Sector leaders say they feel muzzled by 2014 legislation despite believing policies would prove hugely damaging.
Charities have been silenced from speaking out about the Conservative social care plans despite believing they will be hugely damaging to elderly and disabled people across the country, it has been claimed.
One chief executive of a major charity in the social care sector told the Guardian they felt “muzzled” by legislation, introduced in 2014, which heavily restricts organisations from intervening on policy during an election period.
They said Theresa May’s decision to means test winter fuel allowance would inadvertently result in some of the poorest pensioners in the country losing the support, adding that “will literally cost lives”.
And they claimed the so-called “dementia tax” on social care in the home would stop people who need support from seeking it.
“We are ready to speak out at one minute past midnight on 9 June,” the charity leader added, but stressed they were too afraid to do so now.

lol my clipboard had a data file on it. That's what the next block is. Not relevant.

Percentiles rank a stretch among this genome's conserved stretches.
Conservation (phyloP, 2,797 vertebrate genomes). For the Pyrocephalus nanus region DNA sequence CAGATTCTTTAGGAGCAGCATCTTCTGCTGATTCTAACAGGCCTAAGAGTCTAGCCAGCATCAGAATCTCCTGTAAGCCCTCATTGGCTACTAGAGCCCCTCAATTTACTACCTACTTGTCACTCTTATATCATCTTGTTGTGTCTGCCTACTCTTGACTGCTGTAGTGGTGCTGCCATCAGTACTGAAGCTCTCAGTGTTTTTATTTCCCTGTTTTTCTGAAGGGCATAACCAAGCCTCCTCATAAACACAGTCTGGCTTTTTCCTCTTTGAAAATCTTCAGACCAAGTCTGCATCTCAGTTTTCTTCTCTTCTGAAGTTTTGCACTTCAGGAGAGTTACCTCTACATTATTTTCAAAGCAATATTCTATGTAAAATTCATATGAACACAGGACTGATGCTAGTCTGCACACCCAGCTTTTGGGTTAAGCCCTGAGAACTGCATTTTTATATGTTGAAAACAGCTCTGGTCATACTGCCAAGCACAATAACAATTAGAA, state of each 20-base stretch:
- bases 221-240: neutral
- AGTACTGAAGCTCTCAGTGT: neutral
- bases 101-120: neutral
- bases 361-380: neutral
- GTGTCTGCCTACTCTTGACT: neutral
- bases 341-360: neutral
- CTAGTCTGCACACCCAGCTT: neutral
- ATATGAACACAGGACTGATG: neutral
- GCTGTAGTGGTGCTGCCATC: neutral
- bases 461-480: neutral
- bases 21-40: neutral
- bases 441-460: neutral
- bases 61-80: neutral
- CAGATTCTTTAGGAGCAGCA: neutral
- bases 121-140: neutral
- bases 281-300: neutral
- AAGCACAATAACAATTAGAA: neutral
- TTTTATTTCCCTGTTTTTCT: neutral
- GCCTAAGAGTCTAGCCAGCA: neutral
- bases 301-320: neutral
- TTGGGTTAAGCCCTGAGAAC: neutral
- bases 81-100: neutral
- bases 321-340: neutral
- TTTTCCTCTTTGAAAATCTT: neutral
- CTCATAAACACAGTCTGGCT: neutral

Sir Stephen Bubb, who runs the Charity Futures thinktank but previously led Aveco, an umbrella organisation for voluntary organisations, said it was notable how quiet his sector had been about the policy.
“The social care proposals strike at the heart of what charities do but they should be up in arms about them but it hasn’t happened. It is two problems: there is the problem of the so-called ‘gagging act’, but also the general climate of hostility towards charities means there is a lot of self censorship,” he said.